Wednesday, September 7, 2011
Bill McMahon's Point - The History & the Legends
William McMahon’s Somers Point
The History & the Legends
Somers Point – The Old Town
SOMERS POINT is so rich in historical lore and legends it is hard to determine where the former terminates and the later begins. Like Salem, New London and Mystic Seaport, its background has the salty taste of the sea. Unlike New England ports it has failed to capitalize on these potentials.
The Point is better known as the birthplace of Lt. Richard Somers, the hero of Tripoli, than as the former haven of Blackbeard, Captain Kidd and those other picturesque characters of the Spanish Main. Also lost in history is the name of that daring women who, with the men away in Washington’s Army, saved the Point from shelling by a British frigate through a ruse. Gathering the women and children about her she directed such a commotion and dust storm among the tall weeds of the shore that the British were duped into thinking they were facing a strong shore battery. History tells us the frigate turned tail and was never seen again.
Also lost in history and legend is that other gallant women of the Point, Mrs. William Eldredge, who during the War of 1812 aimed a mounted cannon at a longboat of British raiders and sent them scurrying back to their ship.
Legend or history, who can tell? Are the stories of pirate kings anchoring in the harbor and burying their stolen plunder among the reefs of the bay.
At one time a fort stood on Bay Ave., with cannon pointed seaward from the hillock as warning to all unwanted visitors to the harbor. The hillock was removed to make way for Bay Avenue.
The colony under its first known name Somers Plantation, was founded in March, 1693, by John Somers, whose family was an old and honored one in England. He left that country because of religious sentiments and became a follower of the famed Quaker, George Fox. Somers first settled in Dublin, Pa., later coming to the Point where he purchased 3,000 acres of land. Settling to the life of a country gentleman, he eventually became a representative of the Fourth Assembly of the Providence of Nova Casaria, which met at Pertha Amboy in 1706. He died in 1723 and was buried on the plantation. It was probably his eldest son Richard, who built the original Somers mansion.
Most famous of the clan was Lt. Richard Somers, born at the point in 1775. I n the war with the pirates of Tripoli in 1803 he commanded the Nautilus of Decatur’s fleet (sic. Stephen Decatur commanded the schooner Enterprise). On September 3, 1804 he commanded the ketch Intrepid during the blockade of Tripoli harbor. Commodore Bainbridge’s frigate Philadelphia ran aground and he and his men were taken prisoners. Decatur in a bold stroke destroyed the Philadelphia, and Somers proposed rescue of Bainbridge by exploding a fireboat in the midst of the pirate fleet, to cause enough confusion to accomplish the mission. 1500 pounds of powder were on the deck of the ketch.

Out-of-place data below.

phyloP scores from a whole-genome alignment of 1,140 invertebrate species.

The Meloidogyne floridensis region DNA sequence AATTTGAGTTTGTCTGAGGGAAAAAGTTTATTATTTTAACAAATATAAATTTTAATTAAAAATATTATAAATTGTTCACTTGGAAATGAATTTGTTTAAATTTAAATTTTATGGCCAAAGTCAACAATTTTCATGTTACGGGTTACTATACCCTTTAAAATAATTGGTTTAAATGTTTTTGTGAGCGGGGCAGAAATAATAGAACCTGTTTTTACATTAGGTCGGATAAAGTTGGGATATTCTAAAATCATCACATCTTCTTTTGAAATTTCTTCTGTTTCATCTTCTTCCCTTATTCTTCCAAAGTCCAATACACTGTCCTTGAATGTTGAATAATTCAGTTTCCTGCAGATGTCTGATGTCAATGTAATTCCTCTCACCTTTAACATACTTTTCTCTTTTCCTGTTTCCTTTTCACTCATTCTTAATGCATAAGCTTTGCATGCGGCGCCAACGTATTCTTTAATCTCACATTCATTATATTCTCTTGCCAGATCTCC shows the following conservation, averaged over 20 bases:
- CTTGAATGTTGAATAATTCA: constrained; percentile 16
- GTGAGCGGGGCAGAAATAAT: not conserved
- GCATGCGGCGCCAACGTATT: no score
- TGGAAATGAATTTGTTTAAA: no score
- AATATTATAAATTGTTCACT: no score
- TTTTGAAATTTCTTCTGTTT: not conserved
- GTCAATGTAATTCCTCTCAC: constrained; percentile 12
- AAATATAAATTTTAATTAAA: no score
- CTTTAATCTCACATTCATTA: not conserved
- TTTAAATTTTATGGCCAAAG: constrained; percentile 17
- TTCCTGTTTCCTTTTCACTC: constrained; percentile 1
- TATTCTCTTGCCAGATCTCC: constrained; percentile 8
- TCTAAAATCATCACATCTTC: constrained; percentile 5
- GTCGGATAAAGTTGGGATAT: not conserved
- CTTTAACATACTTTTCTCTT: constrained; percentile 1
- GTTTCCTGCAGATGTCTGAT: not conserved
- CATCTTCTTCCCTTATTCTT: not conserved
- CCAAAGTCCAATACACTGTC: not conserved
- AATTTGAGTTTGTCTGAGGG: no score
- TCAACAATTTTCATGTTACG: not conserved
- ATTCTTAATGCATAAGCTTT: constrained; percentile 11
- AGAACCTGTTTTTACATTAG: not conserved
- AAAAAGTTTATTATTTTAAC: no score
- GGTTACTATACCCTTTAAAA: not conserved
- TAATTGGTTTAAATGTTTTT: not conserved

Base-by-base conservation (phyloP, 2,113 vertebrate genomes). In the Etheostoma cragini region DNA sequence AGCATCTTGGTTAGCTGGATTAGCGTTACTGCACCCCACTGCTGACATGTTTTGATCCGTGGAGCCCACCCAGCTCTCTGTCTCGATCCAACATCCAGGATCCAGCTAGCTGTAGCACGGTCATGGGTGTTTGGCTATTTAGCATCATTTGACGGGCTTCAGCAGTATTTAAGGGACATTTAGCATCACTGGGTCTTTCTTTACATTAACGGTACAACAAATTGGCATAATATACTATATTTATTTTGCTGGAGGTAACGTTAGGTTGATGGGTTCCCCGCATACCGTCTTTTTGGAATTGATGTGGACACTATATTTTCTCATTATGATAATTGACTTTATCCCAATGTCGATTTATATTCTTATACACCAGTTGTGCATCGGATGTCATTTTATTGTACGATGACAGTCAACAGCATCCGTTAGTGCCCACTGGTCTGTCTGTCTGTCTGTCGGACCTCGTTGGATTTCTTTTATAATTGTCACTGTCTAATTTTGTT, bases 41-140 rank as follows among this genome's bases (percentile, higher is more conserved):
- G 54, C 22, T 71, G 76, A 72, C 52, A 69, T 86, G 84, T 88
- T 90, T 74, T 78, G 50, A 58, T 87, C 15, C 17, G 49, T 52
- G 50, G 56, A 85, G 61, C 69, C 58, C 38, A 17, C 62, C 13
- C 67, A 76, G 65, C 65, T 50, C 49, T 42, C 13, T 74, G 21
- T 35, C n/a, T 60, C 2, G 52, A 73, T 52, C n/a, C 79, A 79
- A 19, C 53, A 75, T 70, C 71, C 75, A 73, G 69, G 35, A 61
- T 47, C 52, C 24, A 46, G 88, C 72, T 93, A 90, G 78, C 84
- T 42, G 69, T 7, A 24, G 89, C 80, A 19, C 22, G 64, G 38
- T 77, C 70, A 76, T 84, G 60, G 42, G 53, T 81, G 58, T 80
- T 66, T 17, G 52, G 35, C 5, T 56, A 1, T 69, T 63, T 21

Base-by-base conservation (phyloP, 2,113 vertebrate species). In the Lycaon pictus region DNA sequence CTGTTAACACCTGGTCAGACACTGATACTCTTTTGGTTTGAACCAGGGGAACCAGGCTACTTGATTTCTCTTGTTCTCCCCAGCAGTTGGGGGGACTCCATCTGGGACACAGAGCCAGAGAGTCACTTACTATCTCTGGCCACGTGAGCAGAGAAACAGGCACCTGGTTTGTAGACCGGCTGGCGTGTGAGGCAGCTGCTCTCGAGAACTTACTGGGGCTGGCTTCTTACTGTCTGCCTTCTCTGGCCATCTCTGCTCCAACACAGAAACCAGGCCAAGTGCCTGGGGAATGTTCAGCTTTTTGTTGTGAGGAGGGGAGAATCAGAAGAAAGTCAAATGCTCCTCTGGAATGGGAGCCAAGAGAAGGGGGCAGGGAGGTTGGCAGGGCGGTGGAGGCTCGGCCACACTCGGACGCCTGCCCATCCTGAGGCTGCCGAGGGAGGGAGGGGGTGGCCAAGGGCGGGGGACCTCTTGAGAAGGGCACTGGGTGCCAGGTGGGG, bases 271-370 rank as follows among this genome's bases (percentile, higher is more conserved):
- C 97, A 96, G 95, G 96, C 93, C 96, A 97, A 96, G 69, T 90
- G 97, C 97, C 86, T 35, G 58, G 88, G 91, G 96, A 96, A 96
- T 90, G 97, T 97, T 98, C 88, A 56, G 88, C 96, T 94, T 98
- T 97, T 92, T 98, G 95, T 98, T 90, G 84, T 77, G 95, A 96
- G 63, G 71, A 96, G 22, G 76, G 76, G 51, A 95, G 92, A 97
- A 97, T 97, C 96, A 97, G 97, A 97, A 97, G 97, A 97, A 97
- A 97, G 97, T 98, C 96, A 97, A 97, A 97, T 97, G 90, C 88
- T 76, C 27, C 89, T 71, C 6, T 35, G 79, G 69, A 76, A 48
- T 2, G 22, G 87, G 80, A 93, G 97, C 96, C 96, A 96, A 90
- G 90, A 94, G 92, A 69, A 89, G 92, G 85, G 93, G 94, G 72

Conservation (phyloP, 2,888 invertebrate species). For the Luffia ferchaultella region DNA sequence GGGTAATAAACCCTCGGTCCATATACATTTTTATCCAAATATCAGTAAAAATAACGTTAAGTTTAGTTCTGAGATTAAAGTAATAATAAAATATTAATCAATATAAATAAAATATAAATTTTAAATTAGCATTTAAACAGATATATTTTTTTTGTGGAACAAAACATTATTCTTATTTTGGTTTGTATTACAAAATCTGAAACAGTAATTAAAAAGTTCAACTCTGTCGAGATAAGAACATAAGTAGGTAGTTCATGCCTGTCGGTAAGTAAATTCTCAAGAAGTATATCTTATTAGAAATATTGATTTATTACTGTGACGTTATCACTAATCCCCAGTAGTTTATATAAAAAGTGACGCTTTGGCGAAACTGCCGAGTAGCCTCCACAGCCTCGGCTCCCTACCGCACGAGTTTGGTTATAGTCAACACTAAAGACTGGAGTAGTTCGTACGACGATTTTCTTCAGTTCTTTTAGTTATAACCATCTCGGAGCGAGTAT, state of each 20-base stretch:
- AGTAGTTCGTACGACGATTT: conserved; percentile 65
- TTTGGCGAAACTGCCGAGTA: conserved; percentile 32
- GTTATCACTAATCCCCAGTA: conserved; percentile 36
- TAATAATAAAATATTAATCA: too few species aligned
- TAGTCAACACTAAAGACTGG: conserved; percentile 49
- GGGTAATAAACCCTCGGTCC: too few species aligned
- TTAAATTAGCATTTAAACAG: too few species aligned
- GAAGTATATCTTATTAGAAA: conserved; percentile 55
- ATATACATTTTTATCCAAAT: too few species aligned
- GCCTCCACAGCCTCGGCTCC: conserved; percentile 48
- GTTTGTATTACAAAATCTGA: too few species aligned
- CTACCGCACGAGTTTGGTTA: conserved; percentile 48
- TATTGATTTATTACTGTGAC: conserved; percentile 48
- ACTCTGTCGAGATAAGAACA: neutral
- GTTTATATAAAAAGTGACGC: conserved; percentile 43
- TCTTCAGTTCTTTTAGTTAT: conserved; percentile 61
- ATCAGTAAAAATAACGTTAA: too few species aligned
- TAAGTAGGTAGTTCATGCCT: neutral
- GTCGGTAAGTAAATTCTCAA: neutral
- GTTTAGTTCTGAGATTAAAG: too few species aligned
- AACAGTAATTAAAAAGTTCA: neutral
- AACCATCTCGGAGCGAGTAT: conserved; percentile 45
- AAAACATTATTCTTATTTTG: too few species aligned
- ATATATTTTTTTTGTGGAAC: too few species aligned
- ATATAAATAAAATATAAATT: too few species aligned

Details of the affair were never actually known. It was over in a minute. Flames, bursting shells and reeling ships filled the harbor. It was a death blow to the pirates. Somers and his daring crew sacrificed themselves for the country. All were buried on the beach. A monument to Somers and his men stands in the Navy Yard at Washington. (sic. It is now at the US Naval Academy at Annapolis).
The Point honored its son with a monument in the little burial plot near the New York Avenue school. (sic Actually Richard Somers’ sister Sarah paid for the monument and is buried with it).
Somers Point has three fine waterfronts – Great Egg Harbor Bay, Great Egg Harbor River and Patcong Creek. The early town was inhabited by seafaring men who operated four shipyards along Great Bay. Here they built the famous old Clipper ships. Robert Fulton’s steamboat put an end to the shipbuilding activities at the Point. Larger sips could not enter its inlet.
A ferry between the Point and what is now Cape May County was in operation prior to the Revolution.
When the first public road in Atlantic County was laid out in 1716 from Nacote Creek (Port Republic) the Somers Ferry was its terminus. A customs house stood at this point until quite recent years. It was also the terminus of a spur from the old railroad that ran from Camden to Absecon.
The community dates its founding as Somers Point to the year 1750. It was incorporated as a borough in 1886 with a total voting population of 48. A census taken in 1890 revealed its population at 191; by 1900 it had reached 308. It was finally incorporated as a city July 7, 1902, with George Anderson as the first mayor.